Between roughly 1969 and 1971 a flood of young female manga artists transformed the genre again. Some, including Hagio Moto, Yumiko Oshima, and Keiko Takemiya, became known as the hana no nijū yon nen gumi (花の24年組, Year 24 Group, so named from the approximate year of birth many of them shared:Shōwa 24, or 1949). This loosely-defined group experimented with content and form, inventing such new sub-genres as Shōnen-ai, and earning the long-maligned shōjo manga unprecedented critical praise. Other female artists of the same generation, such as Riyoko Ikeda, Yukari Ichijo, and Sumika Yamamoto, garnered unprecedented popular support with such hits (respectively) as Berusaiyu no bara (ベルサイユのばら, "The Rose of Versailles"), Dezainaa (デザイナー, "Designer"), and Eesu wo nerae! (エースをねらえ!, "Aim for the Ace!").[1][4][12][13][14][15][16]Script error Since the mid-1970s, women have created the vast majority of shōjo manga - notable exceptions include Mineo Maya and Shinji Wada).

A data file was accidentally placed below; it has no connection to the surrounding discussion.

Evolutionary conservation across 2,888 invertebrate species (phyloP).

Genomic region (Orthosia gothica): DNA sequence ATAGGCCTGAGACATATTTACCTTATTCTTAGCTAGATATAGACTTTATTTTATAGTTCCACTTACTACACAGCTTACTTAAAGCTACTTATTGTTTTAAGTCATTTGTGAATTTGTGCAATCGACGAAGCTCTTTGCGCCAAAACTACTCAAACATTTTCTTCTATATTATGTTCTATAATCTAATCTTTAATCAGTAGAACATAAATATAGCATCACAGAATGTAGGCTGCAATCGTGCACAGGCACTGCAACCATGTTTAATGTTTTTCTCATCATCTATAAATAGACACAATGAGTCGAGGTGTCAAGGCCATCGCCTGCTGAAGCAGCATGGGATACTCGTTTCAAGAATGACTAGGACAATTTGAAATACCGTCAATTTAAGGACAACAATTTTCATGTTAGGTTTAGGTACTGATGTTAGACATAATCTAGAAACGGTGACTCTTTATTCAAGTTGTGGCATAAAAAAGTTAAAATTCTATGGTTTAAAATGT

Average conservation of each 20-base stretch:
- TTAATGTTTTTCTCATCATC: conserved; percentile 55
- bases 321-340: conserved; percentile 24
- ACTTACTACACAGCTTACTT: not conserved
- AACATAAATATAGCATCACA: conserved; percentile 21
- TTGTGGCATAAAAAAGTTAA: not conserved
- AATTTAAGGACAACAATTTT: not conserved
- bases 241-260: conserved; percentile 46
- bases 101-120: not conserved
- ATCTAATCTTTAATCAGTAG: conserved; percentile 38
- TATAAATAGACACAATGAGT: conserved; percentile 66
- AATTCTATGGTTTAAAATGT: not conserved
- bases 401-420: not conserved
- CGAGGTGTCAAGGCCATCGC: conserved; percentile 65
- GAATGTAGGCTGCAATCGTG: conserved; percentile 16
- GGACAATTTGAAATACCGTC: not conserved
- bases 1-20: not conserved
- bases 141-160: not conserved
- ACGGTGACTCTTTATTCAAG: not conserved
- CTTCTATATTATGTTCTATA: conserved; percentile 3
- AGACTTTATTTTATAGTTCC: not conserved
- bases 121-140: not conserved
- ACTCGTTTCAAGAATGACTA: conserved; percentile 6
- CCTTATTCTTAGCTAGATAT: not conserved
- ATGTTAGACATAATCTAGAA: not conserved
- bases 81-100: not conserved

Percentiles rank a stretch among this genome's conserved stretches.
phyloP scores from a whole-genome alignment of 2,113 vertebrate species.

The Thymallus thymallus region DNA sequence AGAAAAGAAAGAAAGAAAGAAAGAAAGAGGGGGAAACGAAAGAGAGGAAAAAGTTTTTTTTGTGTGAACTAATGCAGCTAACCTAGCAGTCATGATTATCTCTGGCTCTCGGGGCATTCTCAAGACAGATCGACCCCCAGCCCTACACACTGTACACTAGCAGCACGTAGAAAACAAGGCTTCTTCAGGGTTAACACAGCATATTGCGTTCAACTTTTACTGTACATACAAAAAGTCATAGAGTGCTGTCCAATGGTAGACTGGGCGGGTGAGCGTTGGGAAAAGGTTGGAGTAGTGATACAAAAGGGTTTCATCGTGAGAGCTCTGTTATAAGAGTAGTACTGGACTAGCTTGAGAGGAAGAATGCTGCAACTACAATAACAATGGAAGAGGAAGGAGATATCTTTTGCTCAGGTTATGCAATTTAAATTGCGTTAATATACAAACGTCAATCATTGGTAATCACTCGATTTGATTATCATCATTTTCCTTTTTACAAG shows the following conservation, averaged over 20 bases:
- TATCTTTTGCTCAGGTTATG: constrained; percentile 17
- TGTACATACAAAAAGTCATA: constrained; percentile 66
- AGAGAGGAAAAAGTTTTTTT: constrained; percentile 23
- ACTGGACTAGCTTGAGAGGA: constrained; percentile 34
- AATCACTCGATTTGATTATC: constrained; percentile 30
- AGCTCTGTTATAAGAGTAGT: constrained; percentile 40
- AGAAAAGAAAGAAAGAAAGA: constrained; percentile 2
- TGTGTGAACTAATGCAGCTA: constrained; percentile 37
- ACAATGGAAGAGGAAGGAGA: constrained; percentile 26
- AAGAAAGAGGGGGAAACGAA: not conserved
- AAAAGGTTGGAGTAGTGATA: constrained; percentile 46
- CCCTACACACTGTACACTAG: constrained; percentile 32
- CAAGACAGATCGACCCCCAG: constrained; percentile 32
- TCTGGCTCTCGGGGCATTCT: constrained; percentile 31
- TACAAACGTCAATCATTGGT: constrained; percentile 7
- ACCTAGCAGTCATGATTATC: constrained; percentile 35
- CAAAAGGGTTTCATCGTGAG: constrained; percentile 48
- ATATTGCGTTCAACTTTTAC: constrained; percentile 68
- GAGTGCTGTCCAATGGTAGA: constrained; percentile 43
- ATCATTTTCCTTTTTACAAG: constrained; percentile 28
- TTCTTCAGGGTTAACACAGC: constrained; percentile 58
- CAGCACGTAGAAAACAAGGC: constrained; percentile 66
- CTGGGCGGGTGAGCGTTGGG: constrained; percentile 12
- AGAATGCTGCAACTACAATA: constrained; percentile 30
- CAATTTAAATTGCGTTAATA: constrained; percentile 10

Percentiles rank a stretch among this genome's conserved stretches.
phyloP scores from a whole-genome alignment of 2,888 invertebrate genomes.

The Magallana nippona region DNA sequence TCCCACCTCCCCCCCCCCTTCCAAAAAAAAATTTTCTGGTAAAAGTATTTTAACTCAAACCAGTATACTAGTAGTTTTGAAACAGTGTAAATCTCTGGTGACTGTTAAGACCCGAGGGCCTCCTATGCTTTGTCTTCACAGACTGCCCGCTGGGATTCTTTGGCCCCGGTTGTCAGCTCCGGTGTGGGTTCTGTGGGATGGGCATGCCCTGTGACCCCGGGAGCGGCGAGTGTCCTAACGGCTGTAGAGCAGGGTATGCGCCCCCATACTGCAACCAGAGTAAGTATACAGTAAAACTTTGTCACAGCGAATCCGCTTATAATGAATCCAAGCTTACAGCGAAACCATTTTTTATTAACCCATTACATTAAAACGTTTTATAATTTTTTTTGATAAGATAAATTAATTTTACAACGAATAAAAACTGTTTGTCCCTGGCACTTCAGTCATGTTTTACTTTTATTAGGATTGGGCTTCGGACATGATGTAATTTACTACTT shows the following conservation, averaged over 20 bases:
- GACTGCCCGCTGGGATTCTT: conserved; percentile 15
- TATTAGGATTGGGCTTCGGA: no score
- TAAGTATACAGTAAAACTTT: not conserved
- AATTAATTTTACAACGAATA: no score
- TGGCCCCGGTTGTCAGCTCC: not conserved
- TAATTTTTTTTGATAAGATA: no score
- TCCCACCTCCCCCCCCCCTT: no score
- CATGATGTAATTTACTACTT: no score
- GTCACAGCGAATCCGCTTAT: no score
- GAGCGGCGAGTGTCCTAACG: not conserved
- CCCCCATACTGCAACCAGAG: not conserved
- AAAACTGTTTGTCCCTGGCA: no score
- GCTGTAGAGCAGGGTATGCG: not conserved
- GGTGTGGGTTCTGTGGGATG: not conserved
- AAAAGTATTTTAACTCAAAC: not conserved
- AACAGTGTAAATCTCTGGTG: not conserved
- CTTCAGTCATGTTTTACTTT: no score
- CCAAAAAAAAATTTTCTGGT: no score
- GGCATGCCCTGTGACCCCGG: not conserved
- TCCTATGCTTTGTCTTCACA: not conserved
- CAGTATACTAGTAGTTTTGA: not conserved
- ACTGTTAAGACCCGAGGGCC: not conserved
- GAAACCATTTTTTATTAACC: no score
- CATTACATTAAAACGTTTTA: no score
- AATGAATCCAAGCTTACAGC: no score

From 1975 to 2009 shōjo manga continued to develop stylistically while simultaneously branching out into different but overlapping subgenres.[17] Major sub-genres include romance, science fiction, fantasy, magical girls, yaoi, and "Ladies Comics" (in Japanese, redisu レディース, redikomi レディコミ, and josei 女性).[18][19]

Meaning and spelling

As shōjo literally means "girl" in Japanese, the equivalent of the western usage will generally include the mediumScript error: girls' manga (少女漫画 shōjo manga), or anime for girls (少女向けアニメ shōjo-muke anime). The parallel terms shōnen, seinen, and josei also occur in the categorisation of manga and anime, with similar qualification. Though the terminology originates with the Japanese publishers, cultural differences with the West mean that labelling in English tends to vary wildly, with the types often confused and mis-applied.